People kept telling me about east coast / west coast differences and told me that I'm very mellow by East Coast standards. Everything out here takes a long time. It took two hours to get my new cell phone number. Everything is super-slow. Finding anything at that bookstore would have taken days because of its disorganization. I find myself often frustrated, wishing things would hurry up. I'm trying to become mellower. So if East Coasters are in a hurry all the time, maybe it's because everything will take at least twice as long as it ought to. I feel frustrated just thinking about it.
What we did find at Strand was a children's book by Lynne Cheney, wife of Dick Cheney. As far as I can tell, the book is not a joke. It�s the American ABCs. 'D' is not for Democracy. 'E' is not for Elections. I didn't memorize the text or buy it, so the highlights here are from memory. 'E' is for Equality. But E gets less than one full page, because 'F' for flag spills over on to its neighbor. 'G' is for God in whom we trust and whom doesn�t have to share a page with anyone since G gets two pages. 'H' is for heroes, who include fire fighters, police, the American military (but not anyone else's) and elected officials. Another letter has role models. The two non-white historical figures were African American. There was a woman tennis player and Louis Armstrong, a musician. The whites (who may have all been men) were inventors, statesmen, industrialists, etc. 'X' doesn�t have anything. Neither does 'Z'. 'Y' is for You, which included illustrations of mostly white kids that had future occupations written under them. One of them was future agribusiness CEO. The whole thing had a very rough quality, as if it was hastily scribbled on a cocktail napkin and then turned over from that to an illustrator. ('P' is for Patriotism!) It is unsubtle. It is an anachronism. It is alarming. It does not appear to be a joke.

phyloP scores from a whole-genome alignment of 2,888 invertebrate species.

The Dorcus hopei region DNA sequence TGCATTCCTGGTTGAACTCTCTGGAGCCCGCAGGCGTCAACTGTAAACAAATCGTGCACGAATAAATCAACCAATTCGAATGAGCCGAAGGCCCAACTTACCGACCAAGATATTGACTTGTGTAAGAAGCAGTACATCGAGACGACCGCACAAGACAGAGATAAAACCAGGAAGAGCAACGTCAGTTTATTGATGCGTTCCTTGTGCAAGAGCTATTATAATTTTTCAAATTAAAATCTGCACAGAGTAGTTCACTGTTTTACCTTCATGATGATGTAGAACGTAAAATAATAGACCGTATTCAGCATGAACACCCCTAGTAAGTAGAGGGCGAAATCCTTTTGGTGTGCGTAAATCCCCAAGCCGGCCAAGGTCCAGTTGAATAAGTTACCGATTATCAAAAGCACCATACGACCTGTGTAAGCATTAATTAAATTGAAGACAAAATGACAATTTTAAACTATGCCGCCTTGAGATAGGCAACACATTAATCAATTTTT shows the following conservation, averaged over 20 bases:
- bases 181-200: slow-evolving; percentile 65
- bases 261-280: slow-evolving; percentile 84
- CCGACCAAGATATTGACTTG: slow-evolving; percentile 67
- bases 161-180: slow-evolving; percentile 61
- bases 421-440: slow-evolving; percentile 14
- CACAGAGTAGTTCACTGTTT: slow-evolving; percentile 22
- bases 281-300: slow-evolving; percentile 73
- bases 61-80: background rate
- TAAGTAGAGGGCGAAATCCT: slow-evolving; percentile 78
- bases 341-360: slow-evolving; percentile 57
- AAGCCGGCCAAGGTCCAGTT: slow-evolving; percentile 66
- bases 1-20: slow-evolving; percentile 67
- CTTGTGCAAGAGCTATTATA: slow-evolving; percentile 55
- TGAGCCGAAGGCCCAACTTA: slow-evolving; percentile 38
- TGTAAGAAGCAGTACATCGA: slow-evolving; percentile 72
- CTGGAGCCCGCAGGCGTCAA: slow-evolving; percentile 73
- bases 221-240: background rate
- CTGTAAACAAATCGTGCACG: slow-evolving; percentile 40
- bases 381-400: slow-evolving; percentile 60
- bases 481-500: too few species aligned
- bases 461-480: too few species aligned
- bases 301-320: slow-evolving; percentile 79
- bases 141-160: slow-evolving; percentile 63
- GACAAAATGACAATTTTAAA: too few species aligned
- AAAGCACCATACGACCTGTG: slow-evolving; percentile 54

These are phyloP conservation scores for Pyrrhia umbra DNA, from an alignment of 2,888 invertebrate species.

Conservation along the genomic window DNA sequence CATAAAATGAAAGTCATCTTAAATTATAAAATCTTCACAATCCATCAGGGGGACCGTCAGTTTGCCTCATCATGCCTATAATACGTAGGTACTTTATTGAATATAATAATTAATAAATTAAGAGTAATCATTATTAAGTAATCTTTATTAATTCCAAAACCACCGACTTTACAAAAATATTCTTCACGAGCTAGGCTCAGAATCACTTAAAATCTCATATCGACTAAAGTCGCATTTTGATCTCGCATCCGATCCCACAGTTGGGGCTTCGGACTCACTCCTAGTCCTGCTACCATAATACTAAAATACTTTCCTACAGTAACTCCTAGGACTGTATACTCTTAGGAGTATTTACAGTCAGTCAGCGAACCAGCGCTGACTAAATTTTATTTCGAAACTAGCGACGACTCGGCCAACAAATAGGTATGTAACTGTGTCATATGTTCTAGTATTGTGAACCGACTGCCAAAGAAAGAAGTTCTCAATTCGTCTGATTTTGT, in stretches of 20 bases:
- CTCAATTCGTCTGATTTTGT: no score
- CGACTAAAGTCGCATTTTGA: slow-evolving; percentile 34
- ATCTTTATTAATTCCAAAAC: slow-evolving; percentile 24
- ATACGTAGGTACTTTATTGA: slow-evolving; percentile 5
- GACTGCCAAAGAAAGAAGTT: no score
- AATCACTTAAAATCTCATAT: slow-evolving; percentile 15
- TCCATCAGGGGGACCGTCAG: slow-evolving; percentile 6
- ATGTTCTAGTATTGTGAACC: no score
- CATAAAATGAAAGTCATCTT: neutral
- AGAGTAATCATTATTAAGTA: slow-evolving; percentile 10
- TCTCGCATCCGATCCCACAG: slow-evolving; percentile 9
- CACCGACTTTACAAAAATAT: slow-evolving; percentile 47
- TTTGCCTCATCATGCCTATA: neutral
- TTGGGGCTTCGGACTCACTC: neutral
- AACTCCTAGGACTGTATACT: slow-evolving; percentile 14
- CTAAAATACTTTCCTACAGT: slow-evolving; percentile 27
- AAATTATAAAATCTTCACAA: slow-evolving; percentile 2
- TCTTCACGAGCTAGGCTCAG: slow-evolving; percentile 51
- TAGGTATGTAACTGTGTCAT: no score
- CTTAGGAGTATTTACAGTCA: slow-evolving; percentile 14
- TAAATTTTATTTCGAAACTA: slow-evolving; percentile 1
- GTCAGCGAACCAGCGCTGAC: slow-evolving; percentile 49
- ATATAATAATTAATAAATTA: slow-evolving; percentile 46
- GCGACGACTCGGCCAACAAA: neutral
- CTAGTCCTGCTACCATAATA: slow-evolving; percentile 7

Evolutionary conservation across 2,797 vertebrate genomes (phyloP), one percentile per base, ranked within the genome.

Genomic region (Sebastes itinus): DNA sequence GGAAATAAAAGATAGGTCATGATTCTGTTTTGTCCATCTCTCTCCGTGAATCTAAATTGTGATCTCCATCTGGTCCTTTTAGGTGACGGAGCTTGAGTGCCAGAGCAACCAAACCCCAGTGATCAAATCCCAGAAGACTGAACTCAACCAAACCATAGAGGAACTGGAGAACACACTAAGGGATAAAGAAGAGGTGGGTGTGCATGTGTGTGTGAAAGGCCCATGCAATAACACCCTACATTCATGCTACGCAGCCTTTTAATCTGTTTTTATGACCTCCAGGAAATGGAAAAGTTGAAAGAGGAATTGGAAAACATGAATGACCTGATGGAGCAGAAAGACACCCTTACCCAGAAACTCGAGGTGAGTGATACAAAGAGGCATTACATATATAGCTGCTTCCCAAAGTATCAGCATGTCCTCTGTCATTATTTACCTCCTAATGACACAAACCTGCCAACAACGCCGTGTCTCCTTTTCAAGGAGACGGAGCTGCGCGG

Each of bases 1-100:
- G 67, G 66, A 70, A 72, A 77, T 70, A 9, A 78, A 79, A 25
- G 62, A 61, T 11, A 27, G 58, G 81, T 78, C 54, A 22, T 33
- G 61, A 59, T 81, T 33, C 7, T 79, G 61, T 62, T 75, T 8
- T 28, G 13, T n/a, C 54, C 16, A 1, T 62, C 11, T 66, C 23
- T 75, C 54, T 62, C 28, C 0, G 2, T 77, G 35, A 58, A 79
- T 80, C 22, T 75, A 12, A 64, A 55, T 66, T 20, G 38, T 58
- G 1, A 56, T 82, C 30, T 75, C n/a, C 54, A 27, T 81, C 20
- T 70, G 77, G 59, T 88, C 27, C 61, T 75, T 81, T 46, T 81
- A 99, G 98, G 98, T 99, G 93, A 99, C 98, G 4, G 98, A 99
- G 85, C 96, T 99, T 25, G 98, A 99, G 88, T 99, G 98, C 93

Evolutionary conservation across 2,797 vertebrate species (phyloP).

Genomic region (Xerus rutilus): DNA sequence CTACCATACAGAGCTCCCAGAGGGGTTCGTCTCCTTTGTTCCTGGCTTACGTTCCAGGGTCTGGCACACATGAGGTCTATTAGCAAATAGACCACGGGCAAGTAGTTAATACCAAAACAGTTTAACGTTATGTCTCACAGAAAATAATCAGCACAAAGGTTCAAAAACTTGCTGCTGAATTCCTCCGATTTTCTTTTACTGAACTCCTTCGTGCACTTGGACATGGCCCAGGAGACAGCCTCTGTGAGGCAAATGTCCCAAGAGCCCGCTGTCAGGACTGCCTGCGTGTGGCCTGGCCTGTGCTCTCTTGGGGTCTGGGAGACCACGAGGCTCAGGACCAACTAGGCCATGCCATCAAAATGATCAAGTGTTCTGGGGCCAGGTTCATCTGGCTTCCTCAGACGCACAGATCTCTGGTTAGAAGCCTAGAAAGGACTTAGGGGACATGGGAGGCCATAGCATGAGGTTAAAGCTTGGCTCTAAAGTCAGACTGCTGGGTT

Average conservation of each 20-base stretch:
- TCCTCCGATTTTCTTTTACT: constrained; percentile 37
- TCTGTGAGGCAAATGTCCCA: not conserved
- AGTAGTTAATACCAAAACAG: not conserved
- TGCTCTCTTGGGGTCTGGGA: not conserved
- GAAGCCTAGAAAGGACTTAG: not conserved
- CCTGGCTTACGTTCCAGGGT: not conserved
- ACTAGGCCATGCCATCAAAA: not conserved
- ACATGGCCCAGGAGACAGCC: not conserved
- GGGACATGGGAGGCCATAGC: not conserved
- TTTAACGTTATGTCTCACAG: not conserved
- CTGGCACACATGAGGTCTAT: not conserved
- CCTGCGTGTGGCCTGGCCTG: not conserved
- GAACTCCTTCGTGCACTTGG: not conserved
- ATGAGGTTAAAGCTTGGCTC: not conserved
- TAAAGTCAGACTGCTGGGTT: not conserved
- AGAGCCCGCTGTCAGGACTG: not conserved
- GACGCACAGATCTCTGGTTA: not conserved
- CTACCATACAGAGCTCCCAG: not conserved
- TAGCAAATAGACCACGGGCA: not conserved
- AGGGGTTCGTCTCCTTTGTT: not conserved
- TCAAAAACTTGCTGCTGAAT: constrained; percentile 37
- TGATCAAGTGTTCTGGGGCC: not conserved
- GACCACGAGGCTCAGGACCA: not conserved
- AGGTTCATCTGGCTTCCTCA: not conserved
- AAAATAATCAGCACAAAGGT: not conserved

After looking aghast at Cheney's book, we escaped the frustrating bookstore and rode the subway. The subway is a lot more like the London Underground than it is like BART or even MUNI. It�s amazing. We went to Central Park and saw the spot there Lennon was shot and where Yoko Ono still lives, according to Angela. We walked across to Strawberry fields. There is a big mosaic on the ground that says "Imagine." It has flowers on it. We ate ice cream bars and then got back on the subway and walked back to where we had parked. It�s a neighborhood that is really a whole lot like the Mission, but instead of Mexican flags, there are Puerto Rican ones. We dropped Christi off at the JFK airport. I am very sad.
It took more than 4 hours to get back to my empty house
Today was grad student orientation. The recurring theme was that if one has a problem, she should call the grad student office, since the people working there know all. That look a decidedly Orwellian turn during the public safety presentation when the grad official explained that they would be called if we had any noise complaints and that we would be talked to. "We know everything that goes on." one of the women explained. Great. You could feel resentment emanating from the assembled masters and PhD people.
My stuff is supposed to arrive tomorrow. Classes start Tuesday.